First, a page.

When the Baltic Dry Index (BDIY), a measure of daily charter rates to ship a variety of commodities across the globe, moves higher, ETF investors get excited about the Guggenheim Shipping ETF (NYSEArca: SEA).
On the surface, the relationship appears to make sense, but the reality is SEA is not a dry bulk shipping ETF. SEA tracks the Dow Jones Global Shipping Index. That index is a collection of dividend-paying global shipping firms, not all of which are focused explicitly on the transport of dry bulk commodities. [Shipping ETF Looks to Sail Past Resistance]
SEA holds 27 stocks and that group does NOT include day trader favorites such as DryShips (NasdaqGM: DRYS), Baltic Trading (NYSE: BALT), Diana Shipping (NYSE: DSX) and related fare. So while SEA is the ETF some investors turn to in an effort to express a view on the Baltic Dry Index, the fund provides little leverage to that index.
Still, SEA’s association with the Baltic Dry Index has been enough to drive the ETF higher by almost 7% in the past month. That time is particularly useful for examining the relationship between SEA and the Baltic Dry Index (or lack thereof). As the chart below shows, the Baltic Dry Index has plunged over the last several weeks. SEA has not and the ETF is mere pennies away from its 52-week high.
There is an index SEA investors should follow, that being the Baltic Dirty Tanker Index (BIDY). The index aggregates rates from major trade routes every day and is a good indicator of overall shipping rates hired to move crude oil, according to Market Realist.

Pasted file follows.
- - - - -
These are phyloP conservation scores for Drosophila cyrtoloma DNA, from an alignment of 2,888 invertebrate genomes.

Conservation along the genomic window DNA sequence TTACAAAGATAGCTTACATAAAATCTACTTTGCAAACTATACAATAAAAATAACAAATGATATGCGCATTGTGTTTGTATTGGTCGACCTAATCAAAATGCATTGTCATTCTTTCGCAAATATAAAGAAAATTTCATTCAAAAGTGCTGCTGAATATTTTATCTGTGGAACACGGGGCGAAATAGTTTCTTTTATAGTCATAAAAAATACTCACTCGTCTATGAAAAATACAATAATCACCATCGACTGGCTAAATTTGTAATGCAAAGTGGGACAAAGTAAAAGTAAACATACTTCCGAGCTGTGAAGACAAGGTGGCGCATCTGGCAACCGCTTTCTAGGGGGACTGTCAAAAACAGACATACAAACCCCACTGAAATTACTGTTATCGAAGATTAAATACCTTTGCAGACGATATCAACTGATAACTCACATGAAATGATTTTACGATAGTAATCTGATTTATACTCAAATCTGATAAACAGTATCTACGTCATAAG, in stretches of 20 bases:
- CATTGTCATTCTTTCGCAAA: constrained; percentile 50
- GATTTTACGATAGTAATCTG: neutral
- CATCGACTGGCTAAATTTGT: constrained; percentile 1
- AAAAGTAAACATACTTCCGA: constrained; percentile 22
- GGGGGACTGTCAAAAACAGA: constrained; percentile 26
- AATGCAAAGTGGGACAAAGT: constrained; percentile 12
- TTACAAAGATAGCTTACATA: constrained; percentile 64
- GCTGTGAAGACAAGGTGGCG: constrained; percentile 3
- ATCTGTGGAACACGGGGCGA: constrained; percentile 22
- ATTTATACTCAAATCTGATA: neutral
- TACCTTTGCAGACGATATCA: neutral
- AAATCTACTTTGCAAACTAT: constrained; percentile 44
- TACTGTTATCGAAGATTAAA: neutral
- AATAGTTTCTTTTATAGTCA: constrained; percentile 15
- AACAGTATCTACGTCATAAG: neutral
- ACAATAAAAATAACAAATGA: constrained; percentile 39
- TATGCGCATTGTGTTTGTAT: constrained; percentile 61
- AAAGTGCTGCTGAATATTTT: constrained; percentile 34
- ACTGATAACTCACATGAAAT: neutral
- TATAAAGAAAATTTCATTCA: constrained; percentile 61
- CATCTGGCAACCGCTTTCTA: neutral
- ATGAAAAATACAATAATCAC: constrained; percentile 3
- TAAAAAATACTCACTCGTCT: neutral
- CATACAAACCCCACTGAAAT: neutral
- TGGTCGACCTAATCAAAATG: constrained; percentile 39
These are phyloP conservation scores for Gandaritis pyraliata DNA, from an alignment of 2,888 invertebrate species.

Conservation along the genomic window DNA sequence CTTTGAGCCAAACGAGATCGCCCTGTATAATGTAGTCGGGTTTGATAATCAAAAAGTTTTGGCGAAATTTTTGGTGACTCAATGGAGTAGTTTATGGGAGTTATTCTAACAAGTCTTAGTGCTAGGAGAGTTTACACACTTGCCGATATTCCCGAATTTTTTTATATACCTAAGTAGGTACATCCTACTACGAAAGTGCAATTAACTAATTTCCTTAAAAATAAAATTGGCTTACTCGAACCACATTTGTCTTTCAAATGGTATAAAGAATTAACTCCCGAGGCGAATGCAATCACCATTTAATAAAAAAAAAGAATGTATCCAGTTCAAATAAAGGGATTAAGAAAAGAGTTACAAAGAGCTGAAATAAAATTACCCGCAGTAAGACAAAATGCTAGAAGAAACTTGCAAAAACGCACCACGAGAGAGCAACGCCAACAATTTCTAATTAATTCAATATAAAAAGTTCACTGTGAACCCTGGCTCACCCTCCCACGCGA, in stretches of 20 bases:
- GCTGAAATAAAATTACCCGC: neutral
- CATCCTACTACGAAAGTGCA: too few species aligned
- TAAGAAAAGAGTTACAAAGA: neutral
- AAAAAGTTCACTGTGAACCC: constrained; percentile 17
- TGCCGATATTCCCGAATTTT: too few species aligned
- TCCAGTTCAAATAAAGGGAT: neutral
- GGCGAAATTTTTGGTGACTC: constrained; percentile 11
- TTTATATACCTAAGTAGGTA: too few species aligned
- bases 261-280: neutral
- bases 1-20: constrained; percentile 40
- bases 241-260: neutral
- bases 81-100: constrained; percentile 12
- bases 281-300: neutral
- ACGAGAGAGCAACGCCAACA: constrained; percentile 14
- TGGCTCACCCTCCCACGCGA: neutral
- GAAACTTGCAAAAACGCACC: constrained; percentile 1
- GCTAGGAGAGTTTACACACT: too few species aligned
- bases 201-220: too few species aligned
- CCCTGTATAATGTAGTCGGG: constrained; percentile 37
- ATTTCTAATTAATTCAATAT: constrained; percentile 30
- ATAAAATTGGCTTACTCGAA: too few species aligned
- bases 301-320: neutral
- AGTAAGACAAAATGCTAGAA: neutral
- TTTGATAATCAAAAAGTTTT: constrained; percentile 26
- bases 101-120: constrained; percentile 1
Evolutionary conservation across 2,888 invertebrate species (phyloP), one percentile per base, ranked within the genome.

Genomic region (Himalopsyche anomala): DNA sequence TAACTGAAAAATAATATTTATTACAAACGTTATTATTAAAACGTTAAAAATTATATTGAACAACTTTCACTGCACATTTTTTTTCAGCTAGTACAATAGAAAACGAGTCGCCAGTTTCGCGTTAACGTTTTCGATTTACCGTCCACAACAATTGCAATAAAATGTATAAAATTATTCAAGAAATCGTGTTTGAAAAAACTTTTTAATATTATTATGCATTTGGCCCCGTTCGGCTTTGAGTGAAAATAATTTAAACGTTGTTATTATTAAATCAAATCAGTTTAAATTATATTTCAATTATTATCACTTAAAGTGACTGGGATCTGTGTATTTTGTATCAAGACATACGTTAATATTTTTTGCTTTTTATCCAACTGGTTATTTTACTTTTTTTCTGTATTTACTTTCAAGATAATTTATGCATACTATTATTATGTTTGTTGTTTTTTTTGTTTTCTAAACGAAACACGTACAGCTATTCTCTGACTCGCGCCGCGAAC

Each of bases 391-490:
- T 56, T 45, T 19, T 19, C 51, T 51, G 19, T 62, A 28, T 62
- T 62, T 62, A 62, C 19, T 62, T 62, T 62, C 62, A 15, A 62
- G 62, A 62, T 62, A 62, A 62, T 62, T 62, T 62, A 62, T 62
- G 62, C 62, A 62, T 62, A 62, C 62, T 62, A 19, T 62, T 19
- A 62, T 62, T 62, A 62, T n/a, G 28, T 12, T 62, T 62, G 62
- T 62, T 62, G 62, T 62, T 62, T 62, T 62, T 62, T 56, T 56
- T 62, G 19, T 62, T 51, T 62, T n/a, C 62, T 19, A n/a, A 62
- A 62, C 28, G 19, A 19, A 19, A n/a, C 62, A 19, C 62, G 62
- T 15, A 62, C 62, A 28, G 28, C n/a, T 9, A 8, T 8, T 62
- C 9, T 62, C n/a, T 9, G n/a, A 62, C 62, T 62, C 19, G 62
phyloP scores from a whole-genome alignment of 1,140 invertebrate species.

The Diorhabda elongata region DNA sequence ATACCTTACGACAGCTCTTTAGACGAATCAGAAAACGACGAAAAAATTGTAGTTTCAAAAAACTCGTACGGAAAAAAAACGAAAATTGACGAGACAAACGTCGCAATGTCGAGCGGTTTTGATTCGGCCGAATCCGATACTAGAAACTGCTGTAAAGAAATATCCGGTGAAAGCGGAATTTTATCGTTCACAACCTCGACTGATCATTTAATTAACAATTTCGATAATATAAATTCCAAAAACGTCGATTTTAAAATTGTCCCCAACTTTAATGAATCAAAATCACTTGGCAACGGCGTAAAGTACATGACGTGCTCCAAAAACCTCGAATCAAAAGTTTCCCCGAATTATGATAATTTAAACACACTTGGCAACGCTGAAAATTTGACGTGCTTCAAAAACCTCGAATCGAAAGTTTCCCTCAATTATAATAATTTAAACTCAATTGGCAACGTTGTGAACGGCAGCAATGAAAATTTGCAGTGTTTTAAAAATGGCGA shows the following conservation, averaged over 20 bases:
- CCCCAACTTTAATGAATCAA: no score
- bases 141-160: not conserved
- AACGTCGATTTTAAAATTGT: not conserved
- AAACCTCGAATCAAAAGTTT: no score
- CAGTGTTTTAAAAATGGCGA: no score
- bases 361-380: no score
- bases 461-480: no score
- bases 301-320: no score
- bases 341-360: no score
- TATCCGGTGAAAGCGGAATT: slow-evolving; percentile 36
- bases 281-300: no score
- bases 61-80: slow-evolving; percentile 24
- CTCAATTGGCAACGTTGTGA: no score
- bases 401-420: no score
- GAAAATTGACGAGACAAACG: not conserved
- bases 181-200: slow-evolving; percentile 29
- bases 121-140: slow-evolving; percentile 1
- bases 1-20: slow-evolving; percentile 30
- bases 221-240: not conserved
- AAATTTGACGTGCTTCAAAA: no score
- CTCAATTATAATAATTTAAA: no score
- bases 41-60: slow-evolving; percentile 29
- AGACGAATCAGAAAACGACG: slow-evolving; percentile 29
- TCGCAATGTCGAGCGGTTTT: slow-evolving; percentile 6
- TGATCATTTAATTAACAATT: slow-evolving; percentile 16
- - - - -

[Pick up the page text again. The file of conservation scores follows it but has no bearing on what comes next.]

Companies such as Frontline (NYSE: FRO), Nordic American Tanker (NYSE: NAT) and Teekay Tankers (NYSE: TNK) are among the investable crude tanker names. Nordic American and Frontline combine for 5.5% of SEA’s weight.
SEA’s largest holding is Denmark’s A.P. Moller – Maersk, which operates across multiple businesses, not just shipping. The company had $59 billion in revenue in 2012. SEA is also home to Teekay LNG Partners (NYSE: TGP), a shipper of liquefied natural gas, and Teekay LNG Partners (NYSE: TOO), a provider of offshore oil storage services. [Shipping ETF Looks for More Gains]
Bottom line: There is a perception that SEA is the “Baltic Dry Index ETF.” The reality is that is not true and the chart above shows sometimes that is a good thing.
ETF Trends editorial team contributed to this post.
The opinions and forecasts expressed herein are solely those of Tom Lydon, and may not actually come to pass. Mr. Lydon serves as an independent trustee of certain mutual funds and ETFs that are managed by Guggenheim Investments; however, any opinions or forecasts expressed herein are solely those of Mr. Lydon and not those of Guggenheim Funds, Guggenheim Investments, Guggenheim Specialized Products, LLC or any of their affiliates. Information on this site should not be used or construed as an offer to sell, a solicitation of an offer to buy, or a recommendation for any product.